Massachusetts Consumer Protection Authority Finalizes Data Security Regulations

November 13, 2009
3 minutes

The Massachusetts Office of Consumer Affairs and Business Regulation (OCABR) recently announced that it had filed the “final” version of the “Standards for the Protection of Personal Information of Residents of the Commonwealth” (201 C.M.R. 17.00) with the Secretary of State’s office. After just over a year of amendments to the original regulations, first issued in September 2008, this filing is the final step before the regulations take effect March 1, 2010. The final regulations include some clarifications, but are substantially similar to the most recent set of amendments released in August 2009.

The Regulations

Issued pursuant to the Massachusetts security breach notification law (Mass. Gen. L. ch. 93H), the regulations apply to all persons (including corporations and other entities) that own or license personal information about a Massachusetts resident. The regulations define “personal information” as a Massachusetts resident’s name in combination with certain information about the resident, such as his or her Social Security number, driver's license number, financial account number, or debit or credit card number.

Given the broad scope of the regulations, the specificity of the requirements, and general economic conditions, the regulations have generated a substantial amount of public outcry. In response, the OCABR has amended the regulations several times since their initial release. Ropes & Gray described the initial release and the first three revisions of the regulations, in greater depth in previous alerts (9/29/2008 Alert, 11/20/08 Alert, 2/13/09 Alert, and 10/2/09 Alert).

Latest Revisions

The final regulations are substantially similar to the prior version with some wording changes, many of which were in response to requests from companies and business leaders for clarification.

Definition of Owns or Licenses. A company owns or licenses personal information if it “receives, stores, maintains, processes, or otherwise has access to personal information in connection with the provision of goods or services or in connection with employment.” The final regulations make clear for the first time that a company that “stores” the personal information of a Massachusetts resident is subject to the regulations’ requirements, even if the company does not otherwise process or access such information.

Definition of Service Providers. A service provider is defined as “any person that receives, stores, maintains, processes, or otherwise is permitted access to personal information through its provision of services directly to a person that is subject to this regulation.” The final regulations eliminate a previous carve-out that had stated, “‘service provider’ shall not include the U.S. Postal Service.” It is not clear that the OCABR intends this change to mean that a company using the U.S. Postal Service to transmit personal information must contractually require the U.S. Postal Service to implement and maintain appropriate security measures for such personal information, as it must do with other service providers. But the OCABR has stated that a company must assess the risks of using a common carrier, including the U.S. Postal Service, to transmit personal information and take steps to protect that personal information.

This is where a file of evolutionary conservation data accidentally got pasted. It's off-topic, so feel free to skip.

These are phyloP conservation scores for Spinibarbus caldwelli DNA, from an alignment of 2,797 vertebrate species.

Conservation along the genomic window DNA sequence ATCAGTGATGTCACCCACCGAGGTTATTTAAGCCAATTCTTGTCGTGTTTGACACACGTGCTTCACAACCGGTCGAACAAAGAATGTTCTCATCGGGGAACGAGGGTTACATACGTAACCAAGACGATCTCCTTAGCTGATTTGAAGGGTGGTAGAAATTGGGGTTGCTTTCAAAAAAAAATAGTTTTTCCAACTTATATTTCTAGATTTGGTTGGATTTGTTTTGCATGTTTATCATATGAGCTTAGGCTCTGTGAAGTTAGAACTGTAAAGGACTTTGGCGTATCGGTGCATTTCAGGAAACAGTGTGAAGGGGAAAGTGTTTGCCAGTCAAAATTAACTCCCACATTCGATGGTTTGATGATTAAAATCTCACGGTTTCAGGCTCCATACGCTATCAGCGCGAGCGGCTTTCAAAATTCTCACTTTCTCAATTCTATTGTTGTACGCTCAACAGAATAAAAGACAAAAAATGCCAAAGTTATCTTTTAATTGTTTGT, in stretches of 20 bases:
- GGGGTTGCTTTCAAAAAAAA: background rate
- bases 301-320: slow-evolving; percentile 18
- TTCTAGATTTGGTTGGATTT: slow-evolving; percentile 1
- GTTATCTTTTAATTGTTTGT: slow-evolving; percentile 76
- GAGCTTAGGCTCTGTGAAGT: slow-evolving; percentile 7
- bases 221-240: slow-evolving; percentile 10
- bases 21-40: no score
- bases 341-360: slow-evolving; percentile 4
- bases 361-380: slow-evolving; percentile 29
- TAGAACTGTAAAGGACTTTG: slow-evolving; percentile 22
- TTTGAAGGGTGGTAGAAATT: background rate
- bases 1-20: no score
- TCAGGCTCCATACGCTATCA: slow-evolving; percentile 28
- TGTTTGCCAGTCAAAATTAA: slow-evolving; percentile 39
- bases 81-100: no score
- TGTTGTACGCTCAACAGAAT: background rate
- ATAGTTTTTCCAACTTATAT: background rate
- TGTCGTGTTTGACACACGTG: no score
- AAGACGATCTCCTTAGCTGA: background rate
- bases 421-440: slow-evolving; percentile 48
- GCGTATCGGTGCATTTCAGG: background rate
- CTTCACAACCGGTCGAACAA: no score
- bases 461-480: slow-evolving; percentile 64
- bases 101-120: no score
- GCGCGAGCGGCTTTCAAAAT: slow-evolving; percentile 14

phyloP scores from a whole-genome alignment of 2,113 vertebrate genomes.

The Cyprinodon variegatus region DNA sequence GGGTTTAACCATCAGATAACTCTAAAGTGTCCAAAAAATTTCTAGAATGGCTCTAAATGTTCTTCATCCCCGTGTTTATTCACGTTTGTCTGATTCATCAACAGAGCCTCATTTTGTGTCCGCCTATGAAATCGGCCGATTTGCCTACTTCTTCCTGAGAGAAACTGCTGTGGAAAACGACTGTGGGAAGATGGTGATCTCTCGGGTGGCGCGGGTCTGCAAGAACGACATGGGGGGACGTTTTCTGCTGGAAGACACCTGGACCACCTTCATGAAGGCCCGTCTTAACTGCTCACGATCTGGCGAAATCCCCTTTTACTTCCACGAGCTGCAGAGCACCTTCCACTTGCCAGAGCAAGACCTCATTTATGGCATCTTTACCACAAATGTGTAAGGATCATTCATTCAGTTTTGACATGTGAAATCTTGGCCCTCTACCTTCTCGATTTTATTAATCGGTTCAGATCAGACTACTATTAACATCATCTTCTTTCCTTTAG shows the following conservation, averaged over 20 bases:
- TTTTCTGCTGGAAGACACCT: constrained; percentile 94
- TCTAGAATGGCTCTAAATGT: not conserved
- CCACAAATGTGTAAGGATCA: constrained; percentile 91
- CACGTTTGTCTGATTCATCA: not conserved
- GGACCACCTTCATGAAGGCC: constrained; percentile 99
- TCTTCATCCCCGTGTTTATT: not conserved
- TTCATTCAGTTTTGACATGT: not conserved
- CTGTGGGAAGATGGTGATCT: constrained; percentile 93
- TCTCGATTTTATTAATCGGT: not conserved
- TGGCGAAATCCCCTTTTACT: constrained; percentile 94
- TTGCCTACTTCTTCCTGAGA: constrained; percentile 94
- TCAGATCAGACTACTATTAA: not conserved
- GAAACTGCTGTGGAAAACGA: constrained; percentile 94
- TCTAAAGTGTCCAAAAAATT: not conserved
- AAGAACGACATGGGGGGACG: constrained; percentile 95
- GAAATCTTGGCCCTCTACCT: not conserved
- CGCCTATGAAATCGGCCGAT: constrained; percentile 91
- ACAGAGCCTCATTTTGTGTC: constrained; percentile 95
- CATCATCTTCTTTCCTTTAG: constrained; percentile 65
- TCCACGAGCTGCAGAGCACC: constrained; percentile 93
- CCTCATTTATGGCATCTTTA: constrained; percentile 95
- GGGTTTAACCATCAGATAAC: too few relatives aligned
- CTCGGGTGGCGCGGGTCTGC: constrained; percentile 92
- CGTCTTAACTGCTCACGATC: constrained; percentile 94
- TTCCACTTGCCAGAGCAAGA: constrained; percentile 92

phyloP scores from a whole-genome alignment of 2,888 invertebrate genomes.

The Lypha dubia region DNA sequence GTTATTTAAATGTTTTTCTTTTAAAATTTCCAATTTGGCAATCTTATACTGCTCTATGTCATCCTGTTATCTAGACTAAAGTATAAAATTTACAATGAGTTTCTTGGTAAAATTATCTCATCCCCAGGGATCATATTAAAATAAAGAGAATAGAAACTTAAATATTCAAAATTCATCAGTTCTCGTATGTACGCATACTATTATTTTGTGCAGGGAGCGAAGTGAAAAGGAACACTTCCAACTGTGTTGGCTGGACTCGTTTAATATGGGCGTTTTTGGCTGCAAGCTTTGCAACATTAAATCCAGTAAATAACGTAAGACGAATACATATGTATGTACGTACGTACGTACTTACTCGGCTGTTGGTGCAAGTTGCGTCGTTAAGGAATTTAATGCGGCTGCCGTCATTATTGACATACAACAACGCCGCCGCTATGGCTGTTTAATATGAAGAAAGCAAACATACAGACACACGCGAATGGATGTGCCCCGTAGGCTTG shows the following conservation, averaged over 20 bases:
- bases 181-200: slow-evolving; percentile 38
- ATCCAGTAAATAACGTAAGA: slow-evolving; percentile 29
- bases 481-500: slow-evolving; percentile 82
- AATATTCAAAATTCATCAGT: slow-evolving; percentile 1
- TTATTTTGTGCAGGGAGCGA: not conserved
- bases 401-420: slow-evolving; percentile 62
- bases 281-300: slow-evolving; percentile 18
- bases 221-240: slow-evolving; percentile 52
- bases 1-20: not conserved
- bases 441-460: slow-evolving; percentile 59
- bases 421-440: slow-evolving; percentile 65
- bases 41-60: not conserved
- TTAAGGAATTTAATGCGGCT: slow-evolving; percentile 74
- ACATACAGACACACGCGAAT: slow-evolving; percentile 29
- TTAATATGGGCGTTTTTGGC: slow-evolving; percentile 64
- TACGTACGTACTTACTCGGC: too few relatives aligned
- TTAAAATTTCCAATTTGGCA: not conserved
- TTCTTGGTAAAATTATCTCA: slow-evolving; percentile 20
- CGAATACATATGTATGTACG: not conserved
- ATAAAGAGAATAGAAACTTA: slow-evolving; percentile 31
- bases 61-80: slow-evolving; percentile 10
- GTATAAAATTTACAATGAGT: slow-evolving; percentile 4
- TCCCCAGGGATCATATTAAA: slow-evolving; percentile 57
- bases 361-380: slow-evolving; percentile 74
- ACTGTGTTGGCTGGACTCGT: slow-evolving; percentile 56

Amending Existing Contracts with Service Providers. The final regulations clarify prior language related to a grace period for amending existing contracts with service providers so that such contracts require the service providers to implement and maintain appropriate security measures for personal information. The regulations now make clear that a company has until March 1, 2012 to amend existing contracts with service providers to include personal information security provisions, as long as the existing contracts were entered into before March 1, 2010. As before, service-provider contracts that the company entered into after March 1, 2010, must include personal information security provisions.

Focus on Implementation

The current revision represents what the OCABR considers to be final regulations that will become effective on March 1, 2010. Although the deadline had been extended several times since the initial release, complying with the regulations will continue to present a challenge for many companies. The design and implementation of a comprehensive information security program can require considerable time and resources, as well as careful planning and oversight. Companies that handle the personal information of Massachusetts residents should continue to develop a programmatic solution to ensure compliance with the relevant requirements by March 1, 2010.

If you would like to learn more about the issues raised by this update, please contact your usual Ropes & Gray attorney, or any of the attorneys listed at the top of this page.